Cuban spy Ana Montes was released on January 6 2022 after serving 20 years of a 25-year sentence. Ana Montes had flown under the radar for many years. Her father was an Army doctor, and she was born in Germany while he was stationed there in 1957. Although she joined the Defense Intelligence Agency (DIA), she detested U.S. policies in Latin America and elsewhere. She spied for the Cubans for 17 years until she was caught and arrested just a few days after 9/11.
Montes grew up in Topeka, Kansas, where her father was transferred to. He was a strict disciplinarian who would beat his children with a belt, which goes contrary to his profession as a mental health professional. CIA investigators later stated that abuse may have led his daughter to become “anti-authoritarian” and been a reason she began spying against her country.
As a teen, she already had leftist leanings and was enthralled by the Cuban Revolution; she hung a picture of Che Guevarra in her bedroom. As a student, she stood out with her criticism of the U.S. and its support of the Contra against the Sandinista government in Nicaragua.
At one point, an Argentine boyfriend suggested she meet “his friend” at the Cuban embassy. Thus she became a spy for Cuba.
She first worked at the Department of Justice, but later, at the suggestion of her Cuban handlers, she applied for a job with the DIA. The background check conducted by the FBI didn’t come up with anything suspicious and she joined the agency in 1985.
The Queen of Cuba undermined US interests for decades
Ana Montes was smart and worked hard, and although she was hired as an entry-level research specialist, she quickly rose up the ranks. Montes would become the DIA’s principal analyst for El Salvador and Nicaragua, where she put American lives in danger as due to her position by relaying the locations of Green Berets in El Salvador to her Cuban handlers. Ana Montes also relayed the names of four agents the U.S. had in Cuba.
During that time, only 55 Green Berets advisors were permanently allowed in El Salvador. While other teams would come in for training missions, most El Salvadoran Army Brigades had only two Special Forces advisors, which made these men prime targets for attacks.
In 1987, just weeks after Montes was allowed to visit the El Paraiso cuartel of the 4th Brigade, an attack by the FMLN (Farabundo Marti National Liberation Front). A total of 69 El Salvadoran soldiers were killed and 79 more wounded in the attack; SFC Greg Fronius, a Green Beret from the 7th SFG was also killed. Between 1982 and 1993, 21 Americans lost their lives in El Salvador.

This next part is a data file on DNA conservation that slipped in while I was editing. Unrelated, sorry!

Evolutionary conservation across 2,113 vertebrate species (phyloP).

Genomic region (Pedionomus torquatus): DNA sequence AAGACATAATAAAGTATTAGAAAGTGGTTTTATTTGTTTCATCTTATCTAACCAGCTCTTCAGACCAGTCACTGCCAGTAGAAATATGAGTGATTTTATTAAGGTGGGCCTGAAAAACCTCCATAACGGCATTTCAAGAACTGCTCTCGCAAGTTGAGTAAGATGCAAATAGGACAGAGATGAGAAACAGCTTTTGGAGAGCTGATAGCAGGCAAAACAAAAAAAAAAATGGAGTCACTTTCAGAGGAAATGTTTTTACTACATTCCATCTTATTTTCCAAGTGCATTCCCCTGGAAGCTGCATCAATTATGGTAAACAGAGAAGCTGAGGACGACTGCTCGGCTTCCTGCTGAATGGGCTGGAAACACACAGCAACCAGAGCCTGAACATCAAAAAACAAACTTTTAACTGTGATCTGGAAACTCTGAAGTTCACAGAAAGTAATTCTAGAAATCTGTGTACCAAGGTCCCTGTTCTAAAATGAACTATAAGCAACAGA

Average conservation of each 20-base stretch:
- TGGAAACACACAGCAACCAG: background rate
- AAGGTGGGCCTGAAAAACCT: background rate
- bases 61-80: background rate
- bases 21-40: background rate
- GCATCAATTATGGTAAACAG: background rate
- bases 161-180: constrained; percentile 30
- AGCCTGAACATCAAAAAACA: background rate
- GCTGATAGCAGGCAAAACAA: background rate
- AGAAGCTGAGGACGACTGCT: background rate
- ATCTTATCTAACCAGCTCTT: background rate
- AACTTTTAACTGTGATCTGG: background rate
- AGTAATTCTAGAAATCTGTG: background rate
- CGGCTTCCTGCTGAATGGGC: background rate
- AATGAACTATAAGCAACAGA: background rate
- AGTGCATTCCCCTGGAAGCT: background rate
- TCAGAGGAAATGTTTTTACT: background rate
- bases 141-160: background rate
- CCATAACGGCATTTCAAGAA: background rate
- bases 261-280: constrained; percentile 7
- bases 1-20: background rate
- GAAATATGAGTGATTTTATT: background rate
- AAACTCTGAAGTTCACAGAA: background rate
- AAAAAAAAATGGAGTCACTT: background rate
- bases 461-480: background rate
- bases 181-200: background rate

Montes was later named the DIA’s top political and military analyst for Cuba. In the DIA headquarters, she was a rockstar and became known as the Queen of Cuba. However, leading a double life was made even more stressful when her brother and sister both joined the FBI.
Montes never took home classified documents or electronic files. Instead, she would memorize them and, when she got home, type them into her computer onto encrypted disks. She would then receive instructions on shortwave radio to where to pass them to her Cuban handler.
Ana Montes is discovered and exposed
When her sister Lucy helped the FBI break up a Cuban spy ring in South Florida, she learned Cuba had a mole inside a Washington intelligence agency. The double agent was known to have had a student loan paid off by the Cubans, owned a particular type of Toshiba computer, and traveled to Guantanamo Bay at a specific time during the summer of 1996.
Investigators immediately knew that Montes was the culprit. They tracked down a store in Alexandria, VA, where Montes had bought the computer. They tracked her movements, put taps on her phone, and learned that she’d use several different public phones in Washington. They traced the numbers and it was traced to pagers in New York that the FBI confirmed were used by Cuban intelligence agents.
FBI agents searched her home when she was away and found the shortwave radio that Cuban intelligence had supplied. At her work, her purse was searched when she was out of the office, and the agents found the codes she used to communicate with her Cuban handlers.
But 9/11 put an end to all that. Montes was assigned to a DIA team that would analyze American bombing raids in Afghanistan, which would give her access to U.S. war plans so she was arrested on September 21, 2001.
Unlike other Americans who spied for money, Montes was a “true believer” in counterintelligence terms. Other than expenses, she was never paid a dime for her spying.
Montes agreed to a plea deal that would put her in prison for a 25-year sentence. After her January 2023 release she moved to Puerto Rico. A book by Jim Popkin about her spying came out just prior to her release.